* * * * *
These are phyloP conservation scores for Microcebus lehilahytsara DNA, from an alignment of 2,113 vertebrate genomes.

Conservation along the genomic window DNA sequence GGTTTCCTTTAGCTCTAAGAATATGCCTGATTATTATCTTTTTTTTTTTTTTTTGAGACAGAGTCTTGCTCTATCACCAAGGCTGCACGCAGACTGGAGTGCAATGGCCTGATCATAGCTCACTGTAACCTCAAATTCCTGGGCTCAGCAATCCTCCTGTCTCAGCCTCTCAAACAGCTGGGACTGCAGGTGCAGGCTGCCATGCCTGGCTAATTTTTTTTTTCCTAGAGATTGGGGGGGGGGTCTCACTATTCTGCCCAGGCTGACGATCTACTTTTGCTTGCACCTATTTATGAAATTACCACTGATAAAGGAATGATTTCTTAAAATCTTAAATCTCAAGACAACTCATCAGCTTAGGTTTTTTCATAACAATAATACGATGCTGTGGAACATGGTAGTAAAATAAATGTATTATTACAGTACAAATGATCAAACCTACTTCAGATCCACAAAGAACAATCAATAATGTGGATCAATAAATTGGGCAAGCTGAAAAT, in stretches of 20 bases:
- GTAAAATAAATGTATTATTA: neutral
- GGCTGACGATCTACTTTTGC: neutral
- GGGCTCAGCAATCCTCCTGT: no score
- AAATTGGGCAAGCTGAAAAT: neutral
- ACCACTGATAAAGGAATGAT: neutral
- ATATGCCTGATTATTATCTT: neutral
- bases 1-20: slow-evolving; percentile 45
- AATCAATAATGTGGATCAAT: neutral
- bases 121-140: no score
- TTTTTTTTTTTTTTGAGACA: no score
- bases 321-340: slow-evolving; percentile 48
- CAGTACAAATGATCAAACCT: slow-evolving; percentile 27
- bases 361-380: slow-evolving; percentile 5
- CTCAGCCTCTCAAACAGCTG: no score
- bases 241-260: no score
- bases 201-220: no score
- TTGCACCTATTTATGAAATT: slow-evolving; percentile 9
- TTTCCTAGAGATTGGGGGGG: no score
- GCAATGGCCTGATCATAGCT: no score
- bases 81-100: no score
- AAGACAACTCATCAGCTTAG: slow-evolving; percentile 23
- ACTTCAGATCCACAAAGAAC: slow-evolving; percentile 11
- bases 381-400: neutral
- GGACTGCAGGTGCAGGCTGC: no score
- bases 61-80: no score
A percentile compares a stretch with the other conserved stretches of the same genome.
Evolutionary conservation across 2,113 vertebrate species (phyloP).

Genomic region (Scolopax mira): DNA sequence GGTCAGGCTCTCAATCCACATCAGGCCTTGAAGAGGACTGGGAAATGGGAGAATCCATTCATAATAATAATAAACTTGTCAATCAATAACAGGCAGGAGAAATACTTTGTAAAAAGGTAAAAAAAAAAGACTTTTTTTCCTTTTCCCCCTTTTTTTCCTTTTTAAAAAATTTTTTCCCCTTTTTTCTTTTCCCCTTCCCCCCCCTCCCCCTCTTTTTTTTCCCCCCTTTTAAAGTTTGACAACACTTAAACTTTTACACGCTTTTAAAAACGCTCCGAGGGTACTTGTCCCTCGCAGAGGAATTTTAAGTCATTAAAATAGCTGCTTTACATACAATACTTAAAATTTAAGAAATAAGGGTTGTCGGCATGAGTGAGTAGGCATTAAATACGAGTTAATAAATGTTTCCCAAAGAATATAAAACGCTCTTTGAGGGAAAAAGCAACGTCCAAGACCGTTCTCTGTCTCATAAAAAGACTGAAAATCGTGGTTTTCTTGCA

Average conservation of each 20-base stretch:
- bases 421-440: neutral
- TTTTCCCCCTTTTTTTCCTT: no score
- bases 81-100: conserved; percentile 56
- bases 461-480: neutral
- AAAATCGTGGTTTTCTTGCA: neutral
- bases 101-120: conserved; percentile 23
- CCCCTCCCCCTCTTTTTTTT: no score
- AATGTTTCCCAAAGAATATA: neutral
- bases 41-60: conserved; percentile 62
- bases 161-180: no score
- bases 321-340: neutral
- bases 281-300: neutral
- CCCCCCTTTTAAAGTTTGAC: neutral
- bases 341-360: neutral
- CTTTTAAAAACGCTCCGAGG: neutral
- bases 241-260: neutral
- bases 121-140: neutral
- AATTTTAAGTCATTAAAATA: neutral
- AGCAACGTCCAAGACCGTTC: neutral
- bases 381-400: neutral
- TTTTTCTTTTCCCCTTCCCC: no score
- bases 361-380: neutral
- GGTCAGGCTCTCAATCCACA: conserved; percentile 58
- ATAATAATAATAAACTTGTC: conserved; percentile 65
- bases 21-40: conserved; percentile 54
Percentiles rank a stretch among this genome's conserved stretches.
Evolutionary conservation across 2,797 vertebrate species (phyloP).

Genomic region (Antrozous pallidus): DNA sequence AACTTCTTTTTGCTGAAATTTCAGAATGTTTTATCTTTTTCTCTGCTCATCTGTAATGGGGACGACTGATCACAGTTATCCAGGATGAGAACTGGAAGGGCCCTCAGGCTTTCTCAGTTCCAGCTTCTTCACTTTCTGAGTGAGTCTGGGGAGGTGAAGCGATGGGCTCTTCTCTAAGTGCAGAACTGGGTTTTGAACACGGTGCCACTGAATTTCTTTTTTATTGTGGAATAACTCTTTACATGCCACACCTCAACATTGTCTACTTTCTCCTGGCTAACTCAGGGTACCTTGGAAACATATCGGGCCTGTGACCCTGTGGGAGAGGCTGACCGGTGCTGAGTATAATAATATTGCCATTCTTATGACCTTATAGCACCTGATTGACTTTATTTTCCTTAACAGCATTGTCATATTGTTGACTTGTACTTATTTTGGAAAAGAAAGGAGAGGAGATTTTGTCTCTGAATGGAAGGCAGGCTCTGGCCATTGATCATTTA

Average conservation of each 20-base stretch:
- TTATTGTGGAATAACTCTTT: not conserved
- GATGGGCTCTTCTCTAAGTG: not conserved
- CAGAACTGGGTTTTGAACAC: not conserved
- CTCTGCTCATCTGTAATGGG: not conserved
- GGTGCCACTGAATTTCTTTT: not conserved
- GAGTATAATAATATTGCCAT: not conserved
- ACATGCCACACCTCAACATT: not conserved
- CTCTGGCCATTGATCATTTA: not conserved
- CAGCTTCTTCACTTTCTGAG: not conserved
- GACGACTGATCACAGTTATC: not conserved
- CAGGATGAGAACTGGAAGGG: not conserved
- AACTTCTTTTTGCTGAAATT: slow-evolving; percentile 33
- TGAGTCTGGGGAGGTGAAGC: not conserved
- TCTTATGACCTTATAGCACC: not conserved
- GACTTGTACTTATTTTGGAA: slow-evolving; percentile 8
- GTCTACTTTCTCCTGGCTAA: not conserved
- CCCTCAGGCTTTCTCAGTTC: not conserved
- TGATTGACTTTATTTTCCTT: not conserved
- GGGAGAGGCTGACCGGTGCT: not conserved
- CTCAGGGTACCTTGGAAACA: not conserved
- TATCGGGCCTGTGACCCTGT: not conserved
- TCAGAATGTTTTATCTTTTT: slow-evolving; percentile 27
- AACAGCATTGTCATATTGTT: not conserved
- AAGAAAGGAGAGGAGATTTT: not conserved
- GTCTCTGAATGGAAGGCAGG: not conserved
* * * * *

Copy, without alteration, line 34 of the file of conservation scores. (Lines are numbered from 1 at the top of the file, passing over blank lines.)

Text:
- bases 81-100: conserved; percentile 56